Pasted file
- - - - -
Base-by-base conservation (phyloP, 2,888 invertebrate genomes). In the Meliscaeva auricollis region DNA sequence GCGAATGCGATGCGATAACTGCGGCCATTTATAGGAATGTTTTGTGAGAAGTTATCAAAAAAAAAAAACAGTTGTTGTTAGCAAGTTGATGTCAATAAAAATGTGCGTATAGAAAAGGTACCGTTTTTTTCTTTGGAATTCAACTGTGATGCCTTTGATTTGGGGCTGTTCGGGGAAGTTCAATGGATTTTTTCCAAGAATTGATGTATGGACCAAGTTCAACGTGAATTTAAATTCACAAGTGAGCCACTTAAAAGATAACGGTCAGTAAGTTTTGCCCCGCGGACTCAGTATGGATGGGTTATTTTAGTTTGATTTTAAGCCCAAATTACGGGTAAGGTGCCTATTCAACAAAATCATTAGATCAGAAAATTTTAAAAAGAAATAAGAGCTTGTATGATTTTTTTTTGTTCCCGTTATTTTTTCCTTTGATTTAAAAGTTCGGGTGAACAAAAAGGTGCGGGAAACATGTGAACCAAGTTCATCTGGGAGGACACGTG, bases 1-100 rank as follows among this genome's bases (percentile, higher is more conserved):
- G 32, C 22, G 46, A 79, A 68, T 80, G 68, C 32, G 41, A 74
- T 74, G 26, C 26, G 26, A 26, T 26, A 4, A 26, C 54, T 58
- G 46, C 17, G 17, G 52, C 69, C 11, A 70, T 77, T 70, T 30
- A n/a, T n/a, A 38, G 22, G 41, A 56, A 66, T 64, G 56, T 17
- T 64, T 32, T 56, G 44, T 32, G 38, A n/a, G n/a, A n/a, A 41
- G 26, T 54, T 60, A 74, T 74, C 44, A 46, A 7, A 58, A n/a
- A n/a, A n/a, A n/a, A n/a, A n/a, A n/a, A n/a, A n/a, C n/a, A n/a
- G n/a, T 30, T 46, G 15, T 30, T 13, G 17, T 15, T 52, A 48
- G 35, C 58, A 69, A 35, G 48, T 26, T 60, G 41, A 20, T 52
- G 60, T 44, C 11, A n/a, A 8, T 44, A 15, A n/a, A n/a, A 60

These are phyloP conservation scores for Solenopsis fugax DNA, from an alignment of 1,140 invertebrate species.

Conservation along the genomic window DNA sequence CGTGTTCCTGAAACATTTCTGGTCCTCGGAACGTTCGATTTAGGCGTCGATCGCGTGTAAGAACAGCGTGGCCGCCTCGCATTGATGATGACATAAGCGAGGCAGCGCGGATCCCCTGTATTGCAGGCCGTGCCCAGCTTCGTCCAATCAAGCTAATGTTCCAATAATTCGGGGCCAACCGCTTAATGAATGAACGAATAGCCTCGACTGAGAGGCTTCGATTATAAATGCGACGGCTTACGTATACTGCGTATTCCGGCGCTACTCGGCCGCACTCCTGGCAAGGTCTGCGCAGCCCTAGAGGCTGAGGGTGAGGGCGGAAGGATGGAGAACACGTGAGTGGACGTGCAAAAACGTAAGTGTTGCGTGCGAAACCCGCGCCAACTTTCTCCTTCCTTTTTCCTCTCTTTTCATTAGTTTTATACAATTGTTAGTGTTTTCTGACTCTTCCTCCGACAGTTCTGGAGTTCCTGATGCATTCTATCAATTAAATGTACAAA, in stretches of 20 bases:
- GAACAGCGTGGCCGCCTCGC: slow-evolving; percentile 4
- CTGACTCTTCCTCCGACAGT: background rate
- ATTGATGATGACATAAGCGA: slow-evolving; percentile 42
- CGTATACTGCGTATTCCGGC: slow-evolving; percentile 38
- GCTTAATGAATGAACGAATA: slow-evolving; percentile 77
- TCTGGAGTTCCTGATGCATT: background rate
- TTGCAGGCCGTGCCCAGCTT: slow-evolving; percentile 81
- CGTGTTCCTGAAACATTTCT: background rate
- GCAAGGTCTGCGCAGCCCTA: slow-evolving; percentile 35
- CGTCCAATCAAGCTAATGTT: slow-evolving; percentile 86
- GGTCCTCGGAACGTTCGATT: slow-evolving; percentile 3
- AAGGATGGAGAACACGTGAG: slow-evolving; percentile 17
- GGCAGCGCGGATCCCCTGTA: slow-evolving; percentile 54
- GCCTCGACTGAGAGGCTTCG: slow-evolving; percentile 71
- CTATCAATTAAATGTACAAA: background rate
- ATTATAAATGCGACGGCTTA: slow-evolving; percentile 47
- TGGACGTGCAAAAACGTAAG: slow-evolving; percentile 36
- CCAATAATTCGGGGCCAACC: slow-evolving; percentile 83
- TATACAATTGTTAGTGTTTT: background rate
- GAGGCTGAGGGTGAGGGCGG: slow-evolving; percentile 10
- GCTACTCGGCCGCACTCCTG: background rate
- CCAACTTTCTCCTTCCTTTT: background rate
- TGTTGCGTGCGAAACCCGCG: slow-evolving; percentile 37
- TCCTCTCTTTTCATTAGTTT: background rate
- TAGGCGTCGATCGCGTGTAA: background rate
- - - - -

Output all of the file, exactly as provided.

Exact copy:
Base-by-base conservation (phyloP, 2,888 invertebrate genomes). In the Meliscaeva auricollis region DNA sequence GCGAATGCGATGCGATAACTGCGGCCATTTATAGGAATGTTTTGTGAGAAGTTATCAAAAAAAAAAAACAGTTGTTGTTAGCAAGTTGATGTCAATAAAAATGTGCGTATAGAAAAGGTACCGTTTTTTTCTTTGGAATTCAACTGTGATGCCTTTGATTTGGGGCTGTTCGGGGAAGTTCAATGGATTTTTTCCAAGAATTGATGTATGGACCAAGTTCAACGTGAATTTAAATTCACAAGTGAGCCACTTAAAAGATAACGGTCAGTAAGTTTTGCCCCGCGGACTCAGTATGGATGGGTTATTTTAGTTTGATTTTAAGCCCAAATTACGGGTAAGGTGCCTATTCAACAAAATCATTAGATCAGAAAATTTTAAAAAGAAATAAGAGCTTGTATGATTTTTTTTTGTTCCCGTTATTTTTTCCTTTGATTTAAAAGTTCGGGTGAACAAAAAGGTGCGGGAAACATGTGAACCAAGTTCATCTGGGAGGACACGTG, bases 1-100 rank as follows among this genome's bases (percentile, higher is more conserved):
- G 32, C 22, G 46, A 79, A 68, T 80, G 68, C 32, G 41, A 74
- T 74, G 26, C 26, G 26, A 26, T 26, A 4, A 26, C 54, T 58
- G 46, C 17, G 17, G 52, C 69, C 11, A 70, T 77, T 70, T 30
- A n/a, T n/a, A 38, G 22, G 41, A 56, A 66, T 64, G 56, T 17
- T 64, T 32, T 56, G 44, T 32, G 38, A n/a, G n/a, A n/a, A 41
- G 26, T 54, T 60, A 74, T 74, C 44, A 46, A 7, A 58, A n/a
- A n/a, A n/a, A n/a, A n/a, A n/a, A n/a, A n/a, A n/a, C n/a, A n/a
- G n/a, T 30, T 46, G 15, T 30, T 13, G 17, T 15, T 52, A 48
- G 35, C 58, A 69, A 35, G 48, T 26, T 60, G 41, A 20, T 52
- G 60, T 44, C 11, A n/a, A 8, T 44, A 15, A n/a, A n/a, A 60

These are phyloP conservation scores for Solenopsis fugax DNA, from an alignment of 1,140 invertebrate species.

Conservation along the genomic window DNA sequence CGTGTTCCTGAAACATTTCTGGTCCTCGGAACGTTCGATTTAGGCGTCGATCGCGTGTAAGAACAGCGTGGCCGCCTCGCATTGATGATGACATAAGCGAGGCAGCGCGGATCCCCTGTATTGCAGGCCGTGCCCAGCTTCGTCCAATCAAGCTAATGTTCCAATAATTCGGGGCCAACCGCTTAATGAATGAACGAATAGCCTCGACTGAGAGGCTTCGATTATAAATGCGACGGCTTACGTATACTGCGTATTCCGGCGCTACTCGGCCGCACTCCTGGCAAGGTCTGCGCAGCCCTAGAGGCTGAGGGTGAGGGCGGAAGGATGGAGAACACGTGAGTGGACGTGCAAAAACGTAAGTGTTGCGTGCGAAACCCGCGCCAACTTTCTCCTTCCTTTTTCCTCTCTTTTCATTAGTTTTATACAATTGTTAGTGTTTTCTGACTCTTCCTCCGACAGTTCTGGAGTTCCTGATGCATTCTATCAATTAAATGTACAAA, in stretches of 20 bases:
- GAACAGCGTGGCCGCCTCGC: slow-evolving; percentile 4
- CTGACTCTTCCTCCGACAGT: background rate
- ATTGATGATGACATAAGCGA: slow-evolving; percentile 42
- CGTATACTGCGTATTCCGGC: slow-evolving; percentile 38
- GCTTAATGAATGAACGAATA: slow-evolving; percentile 77
- TCTGGAGTTCCTGATGCATT: background rate
- TTGCAGGCCGTGCCCAGCTT: slow-evolving; percentile 81
- CGTGTTCCTGAAACATTTCT: background rate
- GCAAGGTCTGCGCAGCCCTA: slow-evolving; percentile 35
- CGTCCAATCAAGCTAATGTT: slow-evolving; percentile 86
- GGTCCTCGGAACGTTCGATT: slow-evolving; percentile 3
- AAGGATGGAGAACACGTGAG: slow-evolving; percentile 17
- GGCAGCGCGGATCCCCTGTA: slow-evolving; percentile 54
- GCCTCGACTGAGAGGCTTCG: slow-evolving; percentile 71
- CTATCAATTAAATGTACAAA: background rate
- ATTATAAATGCGACGGCTTA: slow-evolving; percentile 47
- TGGACGTGCAAAAACGTAAG: slow-evolving; percentile 36
- CCAATAATTCGGGGCCAACC: slow-evolving; percentile 83
- TATACAATTGTTAGTGTTTT: background rate
- GAGGCTGAGGGTGAGGGCGG: slow-evolving; percentile 10
- GCTACTCGGCCGCACTCCTG: background rate
- CCAACTTTCTCCTTCCTTTT: background rate
- TGTTGCGTGCGAAACCCGCG: slow-evolving; percentile 37
- TCCTCTCTTTTCATTAGTTT: background rate
- TAGGCGTCGATCGCGTGTAA: background rate